A small, remote island in the Seto Inland Sea, Naoshima is a tranquil escape where striking art installations, museums, and architecture are couched in serene nature. The island became an art destination in the 1990s, when the Benesse Corporation chose it to house its impressive collection of modern and contemporary art.

That art—works from Monet and Yves Klein to Yayoi Kusama and Bruce Nauman—can be witnessed in all its grandeur within the various Tadao Ando–designed properties of the Benesse Art Site. At the core is the Benesse House, a series of surreal buildings beholding works by Japanese and international artists. This is the site of the famed yellow Kusama pumpkin perched on a pier, and it’s considered by some to be the ultimate place to stay. If you book a room, you can wander the galleries after hours.

Other highlights include the underground Chichu Art Museum, which includes James Turrell “skyspaces”; the Lee Ufan Museum, dedicated to the esteemed Korean artist; the abandoned residences-turned-artworks of Art House Project; and the Ando Museum, dedicated to the architect himself.

Getting there: To get to Naoshima’s Miyanoura Port, you’ll need to take a ferry from Takamatsu, Uno, or Inujima.

The West Texas Minimalist mecca

Marfa, Texas, United States

At just 1.6 square miles, Marfa has earned its reputation as a serious art enclave thanks to Donald Judd. In the 1970s, the artist settled in the town—a disused military training facility from World War II—and began transforming it. These days, you can visit the artist’s work and the works of fellow artists that he commissioned; plus, the Judd Foundation offers tours of his former home and studios.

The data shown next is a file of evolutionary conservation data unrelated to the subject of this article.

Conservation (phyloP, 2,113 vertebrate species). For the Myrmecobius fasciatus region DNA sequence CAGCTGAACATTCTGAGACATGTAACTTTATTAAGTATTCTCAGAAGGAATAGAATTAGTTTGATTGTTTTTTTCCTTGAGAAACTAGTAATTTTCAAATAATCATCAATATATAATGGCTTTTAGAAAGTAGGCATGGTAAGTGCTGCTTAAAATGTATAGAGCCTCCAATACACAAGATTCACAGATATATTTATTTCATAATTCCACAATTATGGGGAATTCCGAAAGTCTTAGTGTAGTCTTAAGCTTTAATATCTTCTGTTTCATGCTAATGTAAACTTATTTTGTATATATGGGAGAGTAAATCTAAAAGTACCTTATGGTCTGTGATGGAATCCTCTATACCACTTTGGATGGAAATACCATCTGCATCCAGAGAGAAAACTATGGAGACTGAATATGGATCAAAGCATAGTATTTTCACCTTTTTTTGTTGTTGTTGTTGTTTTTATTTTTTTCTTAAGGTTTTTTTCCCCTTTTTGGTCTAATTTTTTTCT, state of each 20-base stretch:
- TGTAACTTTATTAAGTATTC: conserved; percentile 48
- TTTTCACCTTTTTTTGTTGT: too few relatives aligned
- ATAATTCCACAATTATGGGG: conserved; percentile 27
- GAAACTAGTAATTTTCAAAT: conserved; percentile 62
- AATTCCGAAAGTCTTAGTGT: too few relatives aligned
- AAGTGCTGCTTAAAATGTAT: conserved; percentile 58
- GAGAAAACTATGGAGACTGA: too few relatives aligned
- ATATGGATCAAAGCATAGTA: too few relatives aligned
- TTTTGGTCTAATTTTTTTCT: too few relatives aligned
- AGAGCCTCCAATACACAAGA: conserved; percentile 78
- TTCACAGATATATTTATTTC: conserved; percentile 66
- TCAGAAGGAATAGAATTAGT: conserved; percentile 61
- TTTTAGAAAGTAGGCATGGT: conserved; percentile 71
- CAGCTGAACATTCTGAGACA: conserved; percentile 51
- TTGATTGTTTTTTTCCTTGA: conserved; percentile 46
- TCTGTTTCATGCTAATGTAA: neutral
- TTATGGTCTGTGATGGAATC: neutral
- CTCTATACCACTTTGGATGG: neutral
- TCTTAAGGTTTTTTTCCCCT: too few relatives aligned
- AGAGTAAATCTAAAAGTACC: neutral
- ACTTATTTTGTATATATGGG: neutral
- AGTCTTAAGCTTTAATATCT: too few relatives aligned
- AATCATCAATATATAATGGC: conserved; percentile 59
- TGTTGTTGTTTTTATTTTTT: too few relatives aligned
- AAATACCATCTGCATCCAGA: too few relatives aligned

Any visit to Marfa is not complete without the Chinati Foundation, the museum Judd founded. Book a tour to see the site-specific artworks that the artist commissioned—including six buildings dedicated to Dan Flavin neons, plus works by John Chamberlain, Roni Horn, John Wesley, and others. A highlight is Robert Irwin’s untitled (dawn to dusk) (2016), which becomes particularly ethereal at sunset. You can also see Judd’s work in two warehouses filled with reflective steel sculptures and a kilometer-long row of concrete blocks.

The town also offers a smattering of contemporary art spaces, including the nonprofit Ballroom Marfa and various galleries. On the drive in or out, you can’t miss the artwork that’s become synonymous with the town itself: Elmgreen & Dragset’s Prada Marfa (2005).

Getting there: Fly into El Paso International Airport. Rent a car and drive three hours south to Marfa.

The secluded Brazilian art oasis

Inhotim, Brumadinho, Brazil

A bright, sunny day is ideal for visiting Inhotim. Set on 5,000 acres of lush green space and gardens, the art and botanical institute is also the largest open-air contemporary art center in Latin America. A visit involves plenty of walking outside to see its installations and architectural pavilions.

One of the stars of Inhotim is Brazilian Neo-Concrete artist Hélio Oiticica’s Invenção da cor, Penetrável Magic Square # 5, De Luxe (1977). Set between a placid lake and palm trees, the work is a series of crisp, cement walls in warm hues that form a square, inviting solitary reflection or a shared experience of color and wonder. Bound through the grounds and you’ll find equally enticing works like a kaleidoscopic telescope by Olafur Eliasson, a “Narcissus Garden” by Yayoi Kusama, and a floating tree by Giuseppe Penone. Inside the pavilions, find otherworldly installations like Cildo Meireles’s domestic interior filled with red furniture and a haven of blue-and-white tiles by Adriana Varejão.